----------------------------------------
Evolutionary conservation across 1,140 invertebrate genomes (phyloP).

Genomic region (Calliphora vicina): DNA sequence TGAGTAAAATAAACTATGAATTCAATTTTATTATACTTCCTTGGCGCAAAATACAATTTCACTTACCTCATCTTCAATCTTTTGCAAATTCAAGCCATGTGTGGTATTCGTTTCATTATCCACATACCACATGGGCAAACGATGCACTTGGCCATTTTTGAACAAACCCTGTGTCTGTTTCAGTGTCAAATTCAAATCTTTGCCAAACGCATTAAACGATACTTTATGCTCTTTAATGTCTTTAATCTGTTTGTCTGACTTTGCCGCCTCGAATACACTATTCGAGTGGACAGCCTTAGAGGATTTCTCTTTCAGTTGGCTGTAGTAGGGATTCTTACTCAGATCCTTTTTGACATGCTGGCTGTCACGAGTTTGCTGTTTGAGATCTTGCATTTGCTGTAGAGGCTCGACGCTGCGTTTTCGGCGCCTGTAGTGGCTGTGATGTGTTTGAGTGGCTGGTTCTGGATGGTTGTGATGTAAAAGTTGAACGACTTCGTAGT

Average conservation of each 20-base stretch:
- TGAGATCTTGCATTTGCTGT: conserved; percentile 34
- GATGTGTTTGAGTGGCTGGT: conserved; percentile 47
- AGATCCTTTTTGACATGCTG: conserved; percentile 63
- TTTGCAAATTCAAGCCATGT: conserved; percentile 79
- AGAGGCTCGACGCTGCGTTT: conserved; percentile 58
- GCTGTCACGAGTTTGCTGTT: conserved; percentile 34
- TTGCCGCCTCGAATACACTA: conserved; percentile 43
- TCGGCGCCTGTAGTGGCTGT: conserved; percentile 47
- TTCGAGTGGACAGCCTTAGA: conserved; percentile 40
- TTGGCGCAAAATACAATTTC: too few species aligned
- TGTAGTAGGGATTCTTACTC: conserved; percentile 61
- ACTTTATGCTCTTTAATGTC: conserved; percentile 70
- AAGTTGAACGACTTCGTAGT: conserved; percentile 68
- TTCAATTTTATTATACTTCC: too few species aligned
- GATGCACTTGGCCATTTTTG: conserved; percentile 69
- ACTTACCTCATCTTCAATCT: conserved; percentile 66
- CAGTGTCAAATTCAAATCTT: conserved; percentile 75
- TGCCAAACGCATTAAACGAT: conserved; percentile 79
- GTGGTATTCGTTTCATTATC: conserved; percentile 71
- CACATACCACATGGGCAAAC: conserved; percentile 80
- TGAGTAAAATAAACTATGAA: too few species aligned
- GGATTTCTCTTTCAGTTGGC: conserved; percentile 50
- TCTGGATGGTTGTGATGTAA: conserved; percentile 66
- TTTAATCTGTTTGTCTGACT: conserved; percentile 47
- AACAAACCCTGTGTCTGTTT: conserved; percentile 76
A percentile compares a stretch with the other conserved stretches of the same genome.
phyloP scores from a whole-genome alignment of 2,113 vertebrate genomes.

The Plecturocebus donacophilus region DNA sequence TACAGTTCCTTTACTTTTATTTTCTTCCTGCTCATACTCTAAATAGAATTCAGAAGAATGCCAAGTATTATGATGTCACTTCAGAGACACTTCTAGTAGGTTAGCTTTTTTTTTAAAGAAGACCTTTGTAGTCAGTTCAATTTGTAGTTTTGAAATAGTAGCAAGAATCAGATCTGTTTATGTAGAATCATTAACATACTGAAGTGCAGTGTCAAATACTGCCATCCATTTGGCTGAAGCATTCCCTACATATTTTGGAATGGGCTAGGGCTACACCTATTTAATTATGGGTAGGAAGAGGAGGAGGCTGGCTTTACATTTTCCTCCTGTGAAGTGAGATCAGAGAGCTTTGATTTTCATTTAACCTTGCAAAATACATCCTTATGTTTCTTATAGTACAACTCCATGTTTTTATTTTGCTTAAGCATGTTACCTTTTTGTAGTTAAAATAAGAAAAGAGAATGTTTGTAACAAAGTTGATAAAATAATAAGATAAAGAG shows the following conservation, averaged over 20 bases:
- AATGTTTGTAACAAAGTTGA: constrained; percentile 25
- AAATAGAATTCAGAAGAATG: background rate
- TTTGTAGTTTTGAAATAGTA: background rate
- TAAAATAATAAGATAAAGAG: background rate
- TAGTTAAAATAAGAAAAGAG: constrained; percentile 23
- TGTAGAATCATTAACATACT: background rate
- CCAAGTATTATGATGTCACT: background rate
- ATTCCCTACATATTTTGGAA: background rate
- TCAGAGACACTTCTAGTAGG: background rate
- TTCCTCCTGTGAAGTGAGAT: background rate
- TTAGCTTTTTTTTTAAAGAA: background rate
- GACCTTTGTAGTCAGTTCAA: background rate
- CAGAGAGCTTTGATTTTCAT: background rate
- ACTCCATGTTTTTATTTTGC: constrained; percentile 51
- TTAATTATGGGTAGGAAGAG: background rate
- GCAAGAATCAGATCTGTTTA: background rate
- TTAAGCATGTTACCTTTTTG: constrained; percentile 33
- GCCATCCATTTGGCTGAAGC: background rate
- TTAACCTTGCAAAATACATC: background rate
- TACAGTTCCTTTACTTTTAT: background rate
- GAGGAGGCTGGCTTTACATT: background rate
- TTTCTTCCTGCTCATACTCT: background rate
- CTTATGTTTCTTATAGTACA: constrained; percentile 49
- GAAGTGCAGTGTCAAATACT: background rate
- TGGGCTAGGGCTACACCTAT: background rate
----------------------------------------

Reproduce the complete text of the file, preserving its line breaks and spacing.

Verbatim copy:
Evolutionary conservation across 1,140 invertebrate genomes (phyloP).

Genomic region (Calliphora vicina): DNA sequence TGAGTAAAATAAACTATGAATTCAATTTTATTATACTTCCTTGGCGCAAAATACAATTTCACTTACCTCATCTTCAATCTTTTGCAAATTCAAGCCATGTGTGGTATTCGTTTCATTATCCACATACCACATGGGCAAACGATGCACTTGGCCATTTTTGAACAAACCCTGTGTCTGTTTCAGTGTCAAATTCAAATCTTTGCCAAACGCATTAAACGATACTTTATGCTCTTTAATGTCTTTAATCTGTTTGTCTGACTTTGCCGCCTCGAATACACTATTCGAGTGGACAGCCTTAGAGGATTTCTCTTTCAGTTGGCTGTAGTAGGGATTCTTACTCAGATCCTTTTTGACATGCTGGCTGTCACGAGTTTGCTGTTTGAGATCTTGCATTTGCTGTAGAGGCTCGACGCTGCGTTTTCGGCGCCTGTAGTGGCTGTGATGTGTTTGAGTGGCTGGTTCTGGATGGTTGTGATGTAAAAGTTGAACGACTTCGTAGT

Average conservation of each 20-base stretch:
- TGAGATCTTGCATTTGCTGT: conserved; percentile 34
- GATGTGTTTGAGTGGCTGGT: conserved; percentile 47
- AGATCCTTTTTGACATGCTG: conserved; percentile 63
- TTTGCAAATTCAAGCCATGT: conserved; percentile 79
- AGAGGCTCGACGCTGCGTTT: conserved; percentile 58
- GCTGTCACGAGTTTGCTGTT: conserved; percentile 34
- TTGCCGCCTCGAATACACTA: conserved; percentile 43
- TCGGCGCCTGTAGTGGCTGT: conserved; percentile 47
- TTCGAGTGGACAGCCTTAGA: conserved; percentile 40
- TTGGCGCAAAATACAATTTC: too few species aligned
- TGTAGTAGGGATTCTTACTC: conserved; percentile 61
- ACTTTATGCTCTTTAATGTC: conserved; percentile 70
- AAGTTGAACGACTTCGTAGT: conserved; percentile 68
- TTCAATTTTATTATACTTCC: too few species aligned
- GATGCACTTGGCCATTTTTG: conserved; percentile 69
- ACTTACCTCATCTTCAATCT: conserved; percentile 66
- CAGTGTCAAATTCAAATCTT: conserved; percentile 75
- TGCCAAACGCATTAAACGAT: conserved; percentile 79
- GTGGTATTCGTTTCATTATC: conserved; percentile 71
- CACATACCACATGGGCAAAC: conserved; percentile 80
- TGAGTAAAATAAACTATGAA: too few species aligned
- GGATTTCTCTTTCAGTTGGC: conserved; percentile 50
- TCTGGATGGTTGTGATGTAA: conserved; percentile 66
- TTTAATCTGTTTGTCTGACT: conserved; percentile 47
- AACAAACCCTGTGTCTGTTT: conserved; percentile 76
A percentile compares a stretch with the other conserved stretches of the same genome.
phyloP scores from a whole-genome alignment of 2,113 vertebrate genomes.

The Plecturocebus donacophilus region DNA sequence TACAGTTCCTTTACTTTTATTTTCTTCCTGCTCATACTCTAAATAGAATTCAGAAGAATGCCAAGTATTATGATGTCACTTCAGAGACACTTCTAGTAGGTTAGCTTTTTTTTTAAAGAAGACCTTTGTAGTCAGTTCAATTTGTAGTTTTGAAATAGTAGCAAGAATCAGATCTGTTTATGTAGAATCATTAACATACTGAAGTGCAGTGTCAAATACTGCCATCCATTTGGCTGAAGCATTCCCTACATATTTTGGAATGGGCTAGGGCTACACCTATTTAATTATGGGTAGGAAGAGGAGGAGGCTGGCTTTACATTTTCCTCCTGTGAAGTGAGATCAGAGAGCTTTGATTTTCATTTAACCTTGCAAAATACATCCTTATGTTTCTTATAGTACAACTCCATGTTTTTATTTTGCTTAAGCATGTTACCTTTTTGTAGTTAAAATAAGAAAAGAGAATGTTTGTAACAAAGTTGATAAAATAATAAGATAAAGAG shows the following conservation, averaged over 20 bases:
- AATGTTTGTAACAAAGTTGA: constrained; percentile 25
- AAATAGAATTCAGAAGAATG: background rate
- TTTGTAGTTTTGAAATAGTA: background rate
- TAAAATAATAAGATAAAGAG: background rate
- TAGTTAAAATAAGAAAAGAG: constrained; percentile 23
- TGTAGAATCATTAACATACT: background rate
- CCAAGTATTATGATGTCACT: background rate
- ATTCCCTACATATTTTGGAA: background rate
- TCAGAGACACTTCTAGTAGG: background rate
- TTCCTCCTGTGAAGTGAGAT: background rate
- TTAGCTTTTTTTTTAAAGAA: background rate
- GACCTTTGTAGTCAGTTCAA: background rate
- CAGAGAGCTTTGATTTTCAT: background rate
- ACTCCATGTTTTTATTTTGC: constrained; percentile 51
- TTAATTATGGGTAGGAAGAG: background rate
- GCAAGAATCAGATCTGTTTA: background rate
- TTAAGCATGTTACCTTTTTG: constrained; percentile 33
- GCCATCCATTTGGCTGAAGC: background rate
- TTAACCTTGCAAAATACATC: background rate
- TACAGTTCCTTTACTTTTAT: background rate
- GAGGAGGCTGGCTTTACATT: background rate
- TTTCTTCCTGCTCATACTCT: background rate
- CTTATGTTTCTTATAGTACA: constrained; percentile 49
- GAAGTGCAGTGTCAAATACT: background rate
- TGGGCTAGGGCTACACCTAT: background rate